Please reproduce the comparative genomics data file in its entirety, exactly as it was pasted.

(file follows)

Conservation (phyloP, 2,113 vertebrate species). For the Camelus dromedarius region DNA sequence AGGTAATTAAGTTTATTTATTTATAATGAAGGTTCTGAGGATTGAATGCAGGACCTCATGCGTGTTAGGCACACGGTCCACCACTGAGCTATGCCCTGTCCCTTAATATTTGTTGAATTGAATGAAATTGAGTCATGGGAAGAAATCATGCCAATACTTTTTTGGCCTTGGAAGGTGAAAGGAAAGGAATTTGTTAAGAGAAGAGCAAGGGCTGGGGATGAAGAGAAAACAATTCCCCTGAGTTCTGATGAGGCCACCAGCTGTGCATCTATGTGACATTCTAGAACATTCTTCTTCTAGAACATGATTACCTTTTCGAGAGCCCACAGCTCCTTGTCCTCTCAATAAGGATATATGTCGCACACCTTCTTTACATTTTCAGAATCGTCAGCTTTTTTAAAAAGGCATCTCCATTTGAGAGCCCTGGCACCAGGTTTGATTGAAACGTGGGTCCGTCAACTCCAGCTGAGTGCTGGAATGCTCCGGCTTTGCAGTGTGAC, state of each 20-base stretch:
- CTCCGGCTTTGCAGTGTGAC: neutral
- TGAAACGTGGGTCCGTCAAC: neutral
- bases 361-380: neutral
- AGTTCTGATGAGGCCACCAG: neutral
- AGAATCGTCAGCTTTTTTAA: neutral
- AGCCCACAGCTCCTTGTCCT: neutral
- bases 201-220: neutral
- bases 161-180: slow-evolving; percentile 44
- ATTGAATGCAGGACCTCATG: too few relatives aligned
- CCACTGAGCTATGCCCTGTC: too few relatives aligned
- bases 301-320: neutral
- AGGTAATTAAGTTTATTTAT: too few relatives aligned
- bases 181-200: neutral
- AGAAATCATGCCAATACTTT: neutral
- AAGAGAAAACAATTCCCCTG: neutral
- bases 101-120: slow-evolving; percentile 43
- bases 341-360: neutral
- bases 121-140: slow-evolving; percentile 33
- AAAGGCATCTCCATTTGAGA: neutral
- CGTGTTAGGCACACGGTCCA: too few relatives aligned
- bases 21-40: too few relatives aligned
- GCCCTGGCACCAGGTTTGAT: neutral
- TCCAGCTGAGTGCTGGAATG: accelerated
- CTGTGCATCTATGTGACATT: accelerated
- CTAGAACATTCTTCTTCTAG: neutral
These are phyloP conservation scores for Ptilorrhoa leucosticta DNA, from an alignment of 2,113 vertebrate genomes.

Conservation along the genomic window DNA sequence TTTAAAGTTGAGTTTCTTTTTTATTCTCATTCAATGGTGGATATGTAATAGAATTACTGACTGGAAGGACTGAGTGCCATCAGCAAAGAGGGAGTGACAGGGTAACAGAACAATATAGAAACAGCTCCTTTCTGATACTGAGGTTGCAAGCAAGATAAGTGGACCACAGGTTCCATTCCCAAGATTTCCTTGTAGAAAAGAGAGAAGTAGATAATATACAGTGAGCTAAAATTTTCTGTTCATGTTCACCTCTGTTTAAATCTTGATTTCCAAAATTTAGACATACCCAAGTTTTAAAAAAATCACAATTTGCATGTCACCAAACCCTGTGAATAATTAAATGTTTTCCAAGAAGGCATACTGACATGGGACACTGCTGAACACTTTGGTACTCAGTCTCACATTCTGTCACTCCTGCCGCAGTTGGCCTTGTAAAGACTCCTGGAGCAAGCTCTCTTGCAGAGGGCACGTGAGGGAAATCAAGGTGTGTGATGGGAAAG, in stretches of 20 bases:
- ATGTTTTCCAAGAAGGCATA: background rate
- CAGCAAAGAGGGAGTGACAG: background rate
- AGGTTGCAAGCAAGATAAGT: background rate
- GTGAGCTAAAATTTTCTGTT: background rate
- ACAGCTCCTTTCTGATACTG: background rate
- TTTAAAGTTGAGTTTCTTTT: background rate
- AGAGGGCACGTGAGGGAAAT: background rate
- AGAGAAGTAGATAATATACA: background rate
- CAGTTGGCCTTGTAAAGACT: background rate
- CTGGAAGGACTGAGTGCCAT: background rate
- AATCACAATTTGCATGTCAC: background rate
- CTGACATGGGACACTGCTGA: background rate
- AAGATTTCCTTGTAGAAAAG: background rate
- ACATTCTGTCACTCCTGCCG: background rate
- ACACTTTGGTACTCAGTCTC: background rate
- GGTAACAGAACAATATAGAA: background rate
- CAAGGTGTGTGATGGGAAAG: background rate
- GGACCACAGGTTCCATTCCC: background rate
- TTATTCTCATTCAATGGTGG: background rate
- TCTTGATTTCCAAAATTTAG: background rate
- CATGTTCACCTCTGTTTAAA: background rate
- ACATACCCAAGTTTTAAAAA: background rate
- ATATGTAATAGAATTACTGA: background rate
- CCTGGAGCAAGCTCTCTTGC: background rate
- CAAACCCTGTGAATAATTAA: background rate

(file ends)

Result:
Conservation (phyloP, 2,113 vertebrate species). For the Camelus dromedarius region DNA sequence AGGTAATTAAGTTTATTTATTTATAATGAAGGTTCTGAGGATTGAATGCAGGACCTCATGCGTGTTAGGCACACGGTCCACCACTGAGCTATGCCCTGTCCCTTAATATTTGTTGAATTGAATGAAATTGAGTCATGGGAAGAAATCATGCCAATACTTTTTTGGCCTTGGAAGGTGAAAGGAAAGGAATTTGTTAAGAGAAGAGCAAGGGCTGGGGATGAAGAGAAAACAATTCCCCTGAGTTCTGATGAGGCCACCAGCTGTGCATCTATGTGACATTCTAGAACATTCTTCTTCTAGAACATGATTACCTTTTCGAGAGCCCACAGCTCCTTGTCCTCTCAATAAGGATATATGTCGCACACCTTCTTTACATTTTCAGAATCGTCAGCTTTTTTAAAAAGGCATCTCCATTTGAGAGCCCTGGCACCAGGTTTGATTGAAACGTGGGTCCGTCAACTCCAGCTGAGTGCTGGAATGCTCCGGCTTTGCAGTGTGAC, state of each 20-base stretch:
- CTCCGGCTTTGCAGTGTGAC: neutral
- TGAAACGTGGGTCCGTCAAC: neutral
- bases 361-380: neutral
- AGTTCTGATGAGGCCACCAG: neutral
- AGAATCGTCAGCTTTTTTAA: neutral
- AGCCCACAGCTCCTTGTCCT: neutral
- bases 201-220: neutral
- bases 161-180: slow-evolving; percentile 44
- ATTGAATGCAGGACCTCATG: too few relatives aligned
- CCACTGAGCTATGCCCTGTC: too few relatives aligned
- bases 301-320: neutral
- AGGTAATTAAGTTTATTTAT: too few relatives aligned
- bases 181-200: neutral
- AGAAATCATGCCAATACTTT: neutral
- AAGAGAAAACAATTCCCCTG: neutral
- bases 101-120: slow-evolving; percentile 43
- bases 341-360: neutral
- bases 121-140: slow-evolving; percentile 33
- AAAGGCATCTCCATTTGAGA: neutral
- CGTGTTAGGCACACGGTCCA: too few relatives aligned
- bases 21-40: too few relatives aligned
- GCCCTGGCACCAGGTTTGAT: neutral
- TCCAGCTGAGTGCTGGAATG: accelerated
- CTGTGCATCTATGTGACATT: accelerated
- CTAGAACATTCTTCTTCTAG: neutral
These are phyloP conservation scores for Ptilorrhoa leucosticta DNA, from an alignment of 2,113 vertebrate genomes.

Conservation along the genomic window DNA sequence TTTAAAGTTGAGTTTCTTTTTTATTCTCATTCAATGGTGGATATGTAATAGAATTACTGACTGGAAGGACTGAGTGCCATCAGCAAAGAGGGAGTGACAGGGTAACAGAACAATATAGAAACAGCTCCTTTCTGATACTGAGGTTGCAAGCAAGATAAGTGGACCACAGGTTCCATTCCCAAGATTTCCTTGTAGAAAAGAGAGAAGTAGATAATATACAGTGAGCTAAAATTTTCTGTTCATGTTCACCTCTGTTTAAATCTTGATTTCCAAAATTTAGACATACCCAAGTTTTAAAAAAATCACAATTTGCATGTCACCAAACCCTGTGAATAATTAAATGTTTTCCAAGAAGGCATACTGACATGGGACACTGCTGAACACTTTGGTACTCAGTCTCACATTCTGTCACTCCTGCCGCAGTTGGCCTTGTAAAGACTCCTGGAGCAAGCTCTCTTGCAGAGGGCACGTGAGGGAAATCAAGGTGTGTGATGGGAAAG, in stretches of 20 bases:
- ATGTTTTCCAAGAAGGCATA: background rate
- CAGCAAAGAGGGAGTGACAG: background rate
- AGGTTGCAAGCAAGATAAGT: background rate
- GTGAGCTAAAATTTTCTGTT: background rate
- ACAGCTCCTTTCTGATACTG: background rate
- TTTAAAGTTGAGTTTCTTTT: background rate
- AGAGGGCACGTGAGGGAAAT: background rate
- AGAGAAGTAGATAATATACA: background rate
- CAGTTGGCCTTGTAAAGACT: background rate
- CTGGAAGGACTGAGTGCCAT: background rate
- AATCACAATTTGCATGTCAC: background rate
- CTGACATGGGACACTGCTGA: background rate
- AAGATTTCCTTGTAGAAAAG: background rate
- ACATTCTGTCACTCCTGCCG: background rate
- ACACTTTGGTACTCAGTCTC: background rate
- GGTAACAGAACAATATAGAA: background rate
- CAAGGTGTGTGATGGGAAAG: background rate
- GGACCACAGGTTCCATTCCC: background rate
- TTATTCTCATTCAATGGTGG: background rate
- TCTTGATTTCCAAAATTTAG: background rate
- CATGTTCACCTCTGTTTAAA: background rate
- ACATACCCAAGTTTTAAAAA: background rate
- ATATGTAATAGAATTACTGA: background rate
- CCTGGAGCAAGCTCTCTTGC: background rate
- CAAACCCTGTGAATAATTAA: background rate